Prostate Mass in an Adult

Specimen Type:



A 58-year-old man who has a normal PSA and a large irregular firm mass in the anterior portion of the prostate underwent needle biopsies.

Pathologic Features:

The biopsies show nests and anatomasing trabeculae of cells infiltrating the fibromuscular stroma (Fig. 1, 2). A sinusoid vascular network between the tumor cells is seen in some areas (Fig. 3). The cells are generally small though a mild degree of cytologic atypia such as nuclear hyperchromasia and enlarged nucleoli is seen focally (Fig 4). The tumor cells have moderate basophilic or eosinophilic cytoplasm. Mitotic figures and necrosis are absent. The tumor is negative for PSA, 34BE12, and pan-keratin, and diffusely positive for chromogranin (Fig 5) and synaptophysin (Fig 6); scattered cells show nuclear positivity for S100 (Fig 7).

Differential Diagnosis:

  • High-grade prostatic adenocarcinoma (Fig 8)
  • Invasive urothelial carcinoma (Fig 9)
  • Paraganglioma

High-grade prostatic adenocarcinoma: The high-grade tumor (Gleason pattern 4 and 5) consists of sheets and nests of acini without lumen formation. Tumor cells usually have marked cytologic atypia, including nuclear enlargement, nuclear hyperchromasia and prominent nucleoli. Basal cells are absent evident by immunostain for 34BE12, and PSA is positive in tumor cells. Neuroendocrine differentiation may be present in variable extent.

Invasive urothelial carcinoma: Urothelial carcinoma can be prostate primary or may represent direct extension of tumor arising in the bladder or urethra. Invasive cancer tends to be high grade and consists of nests of cells with marked cytologic abnormalities. The tumor cells are large, polygonal, with prominently enlarged nuclei and nucleoli, and nuclear hyperchromasia and pleomorphism. The tumor is positive for high molecular weight cytokeratin, CK7, and CK20.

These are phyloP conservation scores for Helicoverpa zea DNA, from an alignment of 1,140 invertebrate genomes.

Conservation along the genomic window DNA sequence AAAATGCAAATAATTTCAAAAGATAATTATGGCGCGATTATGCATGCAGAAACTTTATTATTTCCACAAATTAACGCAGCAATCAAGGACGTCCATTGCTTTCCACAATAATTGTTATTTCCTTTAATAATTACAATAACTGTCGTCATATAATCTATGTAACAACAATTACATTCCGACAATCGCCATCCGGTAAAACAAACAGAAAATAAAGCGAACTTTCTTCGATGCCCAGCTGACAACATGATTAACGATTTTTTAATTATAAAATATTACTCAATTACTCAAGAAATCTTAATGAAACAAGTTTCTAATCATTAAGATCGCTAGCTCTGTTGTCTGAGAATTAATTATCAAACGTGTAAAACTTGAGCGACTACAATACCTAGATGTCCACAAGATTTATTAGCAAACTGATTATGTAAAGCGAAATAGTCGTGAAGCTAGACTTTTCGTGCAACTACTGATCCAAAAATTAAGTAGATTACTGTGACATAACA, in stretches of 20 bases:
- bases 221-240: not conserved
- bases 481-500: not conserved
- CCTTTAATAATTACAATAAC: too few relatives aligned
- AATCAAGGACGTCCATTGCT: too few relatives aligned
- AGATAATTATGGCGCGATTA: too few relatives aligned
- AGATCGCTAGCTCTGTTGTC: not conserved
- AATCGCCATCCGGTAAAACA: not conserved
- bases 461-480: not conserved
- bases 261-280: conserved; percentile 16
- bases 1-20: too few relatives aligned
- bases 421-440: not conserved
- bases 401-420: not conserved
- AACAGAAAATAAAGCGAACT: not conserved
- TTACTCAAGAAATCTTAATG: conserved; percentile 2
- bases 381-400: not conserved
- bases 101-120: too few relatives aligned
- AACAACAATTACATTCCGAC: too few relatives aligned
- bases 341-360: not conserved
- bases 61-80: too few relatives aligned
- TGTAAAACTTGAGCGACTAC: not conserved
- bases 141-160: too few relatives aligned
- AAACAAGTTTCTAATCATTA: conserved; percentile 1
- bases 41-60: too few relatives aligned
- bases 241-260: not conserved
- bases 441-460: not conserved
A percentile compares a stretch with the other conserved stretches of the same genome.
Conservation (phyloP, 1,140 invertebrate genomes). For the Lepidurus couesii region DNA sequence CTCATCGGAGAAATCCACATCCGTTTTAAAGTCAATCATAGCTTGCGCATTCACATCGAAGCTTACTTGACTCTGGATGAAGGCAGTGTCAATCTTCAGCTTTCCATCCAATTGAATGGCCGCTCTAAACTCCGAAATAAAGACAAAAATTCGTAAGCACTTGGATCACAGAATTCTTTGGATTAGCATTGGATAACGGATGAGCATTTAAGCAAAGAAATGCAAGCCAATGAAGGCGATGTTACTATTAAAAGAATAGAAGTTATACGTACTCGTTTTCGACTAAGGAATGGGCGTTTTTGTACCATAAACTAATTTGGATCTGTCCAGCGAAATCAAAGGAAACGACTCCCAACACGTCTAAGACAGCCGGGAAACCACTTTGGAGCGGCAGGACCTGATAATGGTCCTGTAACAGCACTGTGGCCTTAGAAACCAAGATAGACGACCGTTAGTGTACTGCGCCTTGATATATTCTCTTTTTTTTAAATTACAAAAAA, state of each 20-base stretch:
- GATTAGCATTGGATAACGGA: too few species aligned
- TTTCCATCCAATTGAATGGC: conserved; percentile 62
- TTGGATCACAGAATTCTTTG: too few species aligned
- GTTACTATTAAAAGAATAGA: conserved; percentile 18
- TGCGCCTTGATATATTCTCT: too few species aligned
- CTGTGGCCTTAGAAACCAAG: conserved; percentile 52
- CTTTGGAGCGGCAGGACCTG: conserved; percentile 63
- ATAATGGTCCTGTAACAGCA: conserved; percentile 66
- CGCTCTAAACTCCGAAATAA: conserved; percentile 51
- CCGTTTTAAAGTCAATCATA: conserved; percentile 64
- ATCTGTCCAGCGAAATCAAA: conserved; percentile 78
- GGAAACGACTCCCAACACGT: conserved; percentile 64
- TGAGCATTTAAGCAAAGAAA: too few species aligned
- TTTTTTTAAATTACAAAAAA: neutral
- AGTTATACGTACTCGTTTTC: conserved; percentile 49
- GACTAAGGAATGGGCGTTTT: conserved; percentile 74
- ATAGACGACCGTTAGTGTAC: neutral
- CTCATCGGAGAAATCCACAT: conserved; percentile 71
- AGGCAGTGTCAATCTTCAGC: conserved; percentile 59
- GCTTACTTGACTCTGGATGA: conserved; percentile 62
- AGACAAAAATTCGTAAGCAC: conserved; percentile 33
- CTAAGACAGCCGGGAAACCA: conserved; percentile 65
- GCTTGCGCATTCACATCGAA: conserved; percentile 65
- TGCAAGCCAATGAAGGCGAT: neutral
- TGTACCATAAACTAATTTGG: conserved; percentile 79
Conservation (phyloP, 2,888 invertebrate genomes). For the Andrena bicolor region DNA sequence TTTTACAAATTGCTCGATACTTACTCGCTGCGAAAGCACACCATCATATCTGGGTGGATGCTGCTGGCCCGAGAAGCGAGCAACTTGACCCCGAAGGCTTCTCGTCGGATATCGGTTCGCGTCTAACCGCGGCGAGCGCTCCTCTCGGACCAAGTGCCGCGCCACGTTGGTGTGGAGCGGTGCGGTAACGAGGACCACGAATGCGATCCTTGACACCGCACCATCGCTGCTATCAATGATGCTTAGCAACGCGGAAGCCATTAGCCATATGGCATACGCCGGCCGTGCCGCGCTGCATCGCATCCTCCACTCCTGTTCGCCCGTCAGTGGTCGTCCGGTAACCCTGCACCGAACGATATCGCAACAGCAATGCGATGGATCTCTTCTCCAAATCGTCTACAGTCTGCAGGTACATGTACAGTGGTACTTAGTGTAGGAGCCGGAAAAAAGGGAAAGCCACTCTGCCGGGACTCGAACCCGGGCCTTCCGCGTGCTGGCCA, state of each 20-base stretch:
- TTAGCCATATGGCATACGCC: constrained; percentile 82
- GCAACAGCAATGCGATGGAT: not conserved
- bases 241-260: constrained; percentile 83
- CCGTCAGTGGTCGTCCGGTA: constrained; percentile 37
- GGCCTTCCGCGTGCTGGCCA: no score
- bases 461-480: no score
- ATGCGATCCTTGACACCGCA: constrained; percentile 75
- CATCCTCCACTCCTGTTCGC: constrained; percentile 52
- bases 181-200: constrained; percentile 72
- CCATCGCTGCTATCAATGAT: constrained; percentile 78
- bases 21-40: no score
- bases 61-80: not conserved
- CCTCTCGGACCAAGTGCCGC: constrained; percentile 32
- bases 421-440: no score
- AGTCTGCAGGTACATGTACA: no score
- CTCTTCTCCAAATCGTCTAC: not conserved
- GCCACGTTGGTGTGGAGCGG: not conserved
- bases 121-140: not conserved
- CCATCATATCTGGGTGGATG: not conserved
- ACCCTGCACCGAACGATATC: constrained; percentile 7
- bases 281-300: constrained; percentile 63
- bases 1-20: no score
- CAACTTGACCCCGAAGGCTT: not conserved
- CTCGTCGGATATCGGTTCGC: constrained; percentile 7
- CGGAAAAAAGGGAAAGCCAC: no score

Paraganglioma in the prostate

Key Features:

  • Histologically, tumor cells are arranged in nests separated by a prominent sinusoidal vascular network. The tumor cells shows clear, eosinophilic or basophilic cytoplasm; flattened sustentacular cells can be appreciated around the cell nests
  • Cytologically, nuclear atypia can be present, but mitotic figures are usually infrequent
  • Immunoprofile: cytokeratin-negative, neuroendocrine markers-positive (chromogranin, synaptophysin, and others); S-100-positive in sustentacular cells

Comment: Paraganglioma of the prostate is extremely rare, and less than 10 cases have been reported (1 child and 9 adults) (Ref. 1). Histologically, it is identical to its counterpart occurring elsewhere. In the prostate, it can be potentially misdiagnosed as high grade prostate cancer. Although the presence of prominent vascualar network between tumor cells provides a clue to the diagnosis, this feature may not be obvious throughout tumor as seen in some areas in this case. Other clinical information, such as palpable mass with normal serum PSA, is another clue. Bearing this rare tumor in mind will prompt a further investigation into the nature of tumors with similar features. With the aid of a panel of immunohistochemical markers, this tumor can be easily separated from prostate cancer. Paraganglioma arising in the bladder, urethra (Ref. 2), or pelvic soft tissue, should be excluded clinically.


  1. Li QK, MacLennan GT. Paraganglioma of the prostate. J Urol. 2006 Jan;175(1):314.
  2. Boyle M, Gaffney EF, Thurston A. Paraganglioma of the prostatic urethra. A report of three cases and a review of the literature. Br J Urol. 1996 Mar;77 (3):445-8.